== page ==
We remember when the first American fast food restaurant opened in New Zealand. It was a branch of Kentucky Fried Chicken in Auckland. Traffic jammed the roads for miles around, and there was a huge line of people eager to try out this strange new type of food and service.
It was similar when McDonald’s first opened, in a location about 15 miles north of the capital city of Wellington. It was swarmed with people too; indeed, it became a Sunday tradition for my friends and me – going there for a special Sunday lunch. We were used to hamburgers with such things as beetroot and pineapple and fried eggs in them – a Big Mac was an entirely new taste sensation.
Our excuse was it was new and different. But McDonald’s is causing traffic chaos again, this time in the UK. Why? Because it is now allowing drive-through customers, after being totally locked down during the peak of Britain’s lockdown.
It is funny the things you discover you cherish, but only when they are taken from you! At least we could still get drive-through food from McD’s here.
Many thanks to Suzanne who sent these funnies in, purportedly being conversations between pilots and control towers.
Tower: “Delta 351, you have traffic at 10 o’clock, 6 miles!”
Delta 351: “Give us another hint! We have digital watches!”
A Cessna inbound at the reporting point over Manly Beach, Sydney Australia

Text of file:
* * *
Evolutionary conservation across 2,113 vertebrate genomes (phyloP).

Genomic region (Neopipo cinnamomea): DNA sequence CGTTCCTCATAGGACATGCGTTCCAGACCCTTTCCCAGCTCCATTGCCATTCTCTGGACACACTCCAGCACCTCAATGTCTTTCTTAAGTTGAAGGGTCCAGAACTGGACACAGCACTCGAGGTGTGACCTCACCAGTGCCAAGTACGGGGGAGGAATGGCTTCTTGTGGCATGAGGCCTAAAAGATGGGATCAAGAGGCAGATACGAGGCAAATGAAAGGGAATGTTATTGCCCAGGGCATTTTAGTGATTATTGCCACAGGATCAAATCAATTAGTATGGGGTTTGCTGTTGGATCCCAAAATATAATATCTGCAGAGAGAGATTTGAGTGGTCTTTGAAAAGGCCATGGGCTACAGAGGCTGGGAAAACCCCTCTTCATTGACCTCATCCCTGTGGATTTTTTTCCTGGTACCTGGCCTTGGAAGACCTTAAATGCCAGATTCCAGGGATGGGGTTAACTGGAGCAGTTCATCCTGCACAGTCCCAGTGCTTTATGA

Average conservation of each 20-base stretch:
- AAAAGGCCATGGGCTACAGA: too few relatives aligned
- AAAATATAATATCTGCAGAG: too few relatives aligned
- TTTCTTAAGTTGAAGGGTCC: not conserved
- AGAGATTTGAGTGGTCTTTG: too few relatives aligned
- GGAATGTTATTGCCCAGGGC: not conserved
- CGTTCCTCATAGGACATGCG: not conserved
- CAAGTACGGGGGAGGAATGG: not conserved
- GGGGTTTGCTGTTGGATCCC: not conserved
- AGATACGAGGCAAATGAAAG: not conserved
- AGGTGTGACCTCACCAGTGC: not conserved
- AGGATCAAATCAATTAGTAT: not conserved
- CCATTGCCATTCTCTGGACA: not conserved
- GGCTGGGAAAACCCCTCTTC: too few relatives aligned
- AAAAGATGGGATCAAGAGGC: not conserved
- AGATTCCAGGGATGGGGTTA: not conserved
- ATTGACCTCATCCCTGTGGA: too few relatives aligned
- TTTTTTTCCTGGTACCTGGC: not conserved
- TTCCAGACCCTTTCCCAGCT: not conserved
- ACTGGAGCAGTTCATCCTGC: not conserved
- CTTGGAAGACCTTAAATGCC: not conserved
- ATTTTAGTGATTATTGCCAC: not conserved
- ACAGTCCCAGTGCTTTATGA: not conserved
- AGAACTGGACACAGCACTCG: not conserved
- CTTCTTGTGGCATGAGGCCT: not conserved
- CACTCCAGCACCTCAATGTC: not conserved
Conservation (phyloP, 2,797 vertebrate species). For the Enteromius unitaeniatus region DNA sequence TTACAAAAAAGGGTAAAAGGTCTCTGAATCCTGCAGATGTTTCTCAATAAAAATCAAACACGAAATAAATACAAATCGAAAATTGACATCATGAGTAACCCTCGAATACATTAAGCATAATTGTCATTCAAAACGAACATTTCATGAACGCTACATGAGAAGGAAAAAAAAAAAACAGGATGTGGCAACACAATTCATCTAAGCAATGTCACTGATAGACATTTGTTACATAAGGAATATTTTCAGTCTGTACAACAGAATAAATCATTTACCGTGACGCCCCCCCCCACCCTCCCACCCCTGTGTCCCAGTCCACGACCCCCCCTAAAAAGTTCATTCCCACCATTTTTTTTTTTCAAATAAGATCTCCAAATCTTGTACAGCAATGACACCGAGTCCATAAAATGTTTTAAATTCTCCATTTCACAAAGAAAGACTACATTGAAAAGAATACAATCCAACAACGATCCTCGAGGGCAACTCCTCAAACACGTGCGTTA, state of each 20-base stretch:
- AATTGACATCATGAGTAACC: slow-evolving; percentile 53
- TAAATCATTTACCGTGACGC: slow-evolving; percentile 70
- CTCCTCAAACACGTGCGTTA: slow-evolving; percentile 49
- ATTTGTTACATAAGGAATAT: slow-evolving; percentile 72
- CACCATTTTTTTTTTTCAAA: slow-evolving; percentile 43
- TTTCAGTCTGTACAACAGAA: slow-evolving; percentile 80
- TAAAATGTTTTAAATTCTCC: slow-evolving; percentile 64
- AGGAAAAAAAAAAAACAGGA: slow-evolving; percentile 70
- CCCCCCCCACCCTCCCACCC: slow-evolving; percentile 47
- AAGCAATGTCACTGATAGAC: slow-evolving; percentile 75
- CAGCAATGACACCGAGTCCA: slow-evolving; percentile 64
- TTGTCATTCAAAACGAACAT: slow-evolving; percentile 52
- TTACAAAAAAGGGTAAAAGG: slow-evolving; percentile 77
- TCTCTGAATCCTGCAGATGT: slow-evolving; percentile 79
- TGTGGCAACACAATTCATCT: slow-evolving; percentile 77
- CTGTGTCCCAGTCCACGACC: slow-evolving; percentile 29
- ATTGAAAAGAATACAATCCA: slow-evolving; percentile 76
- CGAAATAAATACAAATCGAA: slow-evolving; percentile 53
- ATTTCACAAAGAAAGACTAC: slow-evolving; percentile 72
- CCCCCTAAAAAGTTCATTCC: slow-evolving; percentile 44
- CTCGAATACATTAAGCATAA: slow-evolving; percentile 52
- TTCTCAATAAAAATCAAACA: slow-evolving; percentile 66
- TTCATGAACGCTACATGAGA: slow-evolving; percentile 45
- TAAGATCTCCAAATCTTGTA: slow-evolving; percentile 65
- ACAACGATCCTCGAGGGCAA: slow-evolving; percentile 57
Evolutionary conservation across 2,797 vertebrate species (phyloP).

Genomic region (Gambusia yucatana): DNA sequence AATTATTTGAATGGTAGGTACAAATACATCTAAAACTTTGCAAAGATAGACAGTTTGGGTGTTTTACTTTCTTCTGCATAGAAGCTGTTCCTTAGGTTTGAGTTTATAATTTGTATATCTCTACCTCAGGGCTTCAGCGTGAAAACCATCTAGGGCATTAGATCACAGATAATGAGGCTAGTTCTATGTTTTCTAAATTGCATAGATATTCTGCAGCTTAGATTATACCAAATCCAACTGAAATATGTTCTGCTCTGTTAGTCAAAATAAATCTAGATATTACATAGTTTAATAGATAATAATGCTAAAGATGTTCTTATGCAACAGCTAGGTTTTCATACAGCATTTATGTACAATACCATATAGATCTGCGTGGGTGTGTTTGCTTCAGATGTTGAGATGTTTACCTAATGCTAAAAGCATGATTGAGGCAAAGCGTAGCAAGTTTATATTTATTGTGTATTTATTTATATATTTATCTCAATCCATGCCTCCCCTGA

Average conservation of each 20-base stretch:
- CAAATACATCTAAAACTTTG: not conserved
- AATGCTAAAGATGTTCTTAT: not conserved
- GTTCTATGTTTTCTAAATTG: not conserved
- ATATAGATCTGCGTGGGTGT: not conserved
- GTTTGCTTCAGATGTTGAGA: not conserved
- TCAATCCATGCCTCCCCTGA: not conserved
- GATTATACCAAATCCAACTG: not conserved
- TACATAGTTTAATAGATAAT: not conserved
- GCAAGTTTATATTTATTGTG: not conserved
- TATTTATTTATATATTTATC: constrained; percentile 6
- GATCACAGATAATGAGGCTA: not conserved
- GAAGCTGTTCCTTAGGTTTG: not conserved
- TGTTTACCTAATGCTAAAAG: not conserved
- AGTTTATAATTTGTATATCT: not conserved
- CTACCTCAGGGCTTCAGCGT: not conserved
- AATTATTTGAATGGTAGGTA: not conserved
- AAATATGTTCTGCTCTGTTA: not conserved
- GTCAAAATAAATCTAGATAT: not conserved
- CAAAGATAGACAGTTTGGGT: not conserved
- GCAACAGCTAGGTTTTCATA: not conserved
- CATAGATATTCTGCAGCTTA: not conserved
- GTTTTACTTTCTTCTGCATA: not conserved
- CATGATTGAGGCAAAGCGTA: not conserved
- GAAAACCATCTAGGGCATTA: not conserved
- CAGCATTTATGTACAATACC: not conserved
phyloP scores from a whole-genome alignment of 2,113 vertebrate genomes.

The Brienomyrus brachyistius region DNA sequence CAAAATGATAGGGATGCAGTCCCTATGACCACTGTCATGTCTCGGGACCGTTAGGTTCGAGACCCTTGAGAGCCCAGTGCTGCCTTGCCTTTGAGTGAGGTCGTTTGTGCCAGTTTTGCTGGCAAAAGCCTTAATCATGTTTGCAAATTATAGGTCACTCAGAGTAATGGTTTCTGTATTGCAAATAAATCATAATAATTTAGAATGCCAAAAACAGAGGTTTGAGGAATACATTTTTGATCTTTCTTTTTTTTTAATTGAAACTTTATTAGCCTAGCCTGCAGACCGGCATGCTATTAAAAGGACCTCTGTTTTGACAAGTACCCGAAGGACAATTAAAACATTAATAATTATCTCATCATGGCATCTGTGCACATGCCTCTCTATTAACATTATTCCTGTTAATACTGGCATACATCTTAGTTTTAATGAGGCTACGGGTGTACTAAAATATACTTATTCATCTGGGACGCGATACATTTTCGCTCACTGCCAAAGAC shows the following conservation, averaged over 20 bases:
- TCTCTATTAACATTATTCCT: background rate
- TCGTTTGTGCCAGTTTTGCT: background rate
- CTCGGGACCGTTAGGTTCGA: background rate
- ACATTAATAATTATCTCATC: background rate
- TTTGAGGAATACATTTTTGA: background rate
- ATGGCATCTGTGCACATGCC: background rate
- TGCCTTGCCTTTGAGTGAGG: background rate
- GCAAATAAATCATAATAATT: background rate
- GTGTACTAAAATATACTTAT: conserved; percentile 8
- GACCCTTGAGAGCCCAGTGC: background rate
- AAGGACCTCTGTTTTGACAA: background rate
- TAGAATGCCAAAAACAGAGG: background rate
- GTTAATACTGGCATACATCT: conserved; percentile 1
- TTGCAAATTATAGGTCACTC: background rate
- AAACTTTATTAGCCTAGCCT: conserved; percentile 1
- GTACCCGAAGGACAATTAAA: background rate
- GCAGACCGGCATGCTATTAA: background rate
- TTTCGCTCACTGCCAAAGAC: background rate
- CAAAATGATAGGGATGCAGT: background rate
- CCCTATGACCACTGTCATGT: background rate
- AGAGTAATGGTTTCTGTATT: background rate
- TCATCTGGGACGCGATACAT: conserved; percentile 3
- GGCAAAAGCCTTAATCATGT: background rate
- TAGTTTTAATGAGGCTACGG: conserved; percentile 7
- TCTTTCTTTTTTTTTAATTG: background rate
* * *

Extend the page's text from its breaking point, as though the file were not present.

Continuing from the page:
Tower (Female voice): “Cessna WYXD, congestion at airport approach. I’m going to have to hold you over the Manly area.”
Cessna WYXD: “Oh, I love it when you talk dirty to me.”
Tower: “American 241, for noise abatement turn right 45 Degrees.”
American 241: “Center, we are at 35,000 feet.. How much noise can we make up here?”
Tower: “Sir, have you ever heard the noise a 747 makes when it hits a 737?”
From an unknown aircraft waiting in a very long take-off queue:
I’m f…ing bored!”
Ground Traffic Control: “Last aircraft transmitting, identify yourself immediately!”
Unknown aircraft: “I said I was f…ing bored, not f…ing stupid!”
O’Hare Approach Control to a 747: “United 329 heavy, your traffic is a Fokker, one o’clock, three miles, Eastbound.”
United 329: “Approach, I’ve always wanted to say this…
I’ve got the little Fokker in sight.”
A student became lost during a solo cross-country flight.
While attempting to locate the aircraft on radar, ATC asked, “What was your last known position?”
Student: “When I was number one for take-off.”
Truly lastly this week, here’s a fascinating analysis of the UA 232 DC-10 crash that happened back in 1989. Astonishingly, this 37 minute presentation was given by a programmer, at a developer conference. It is very interesting and readily understood. Truly it was an amazing bit of piloting by the four pilots involved.
Until next week, please remain happy and healthy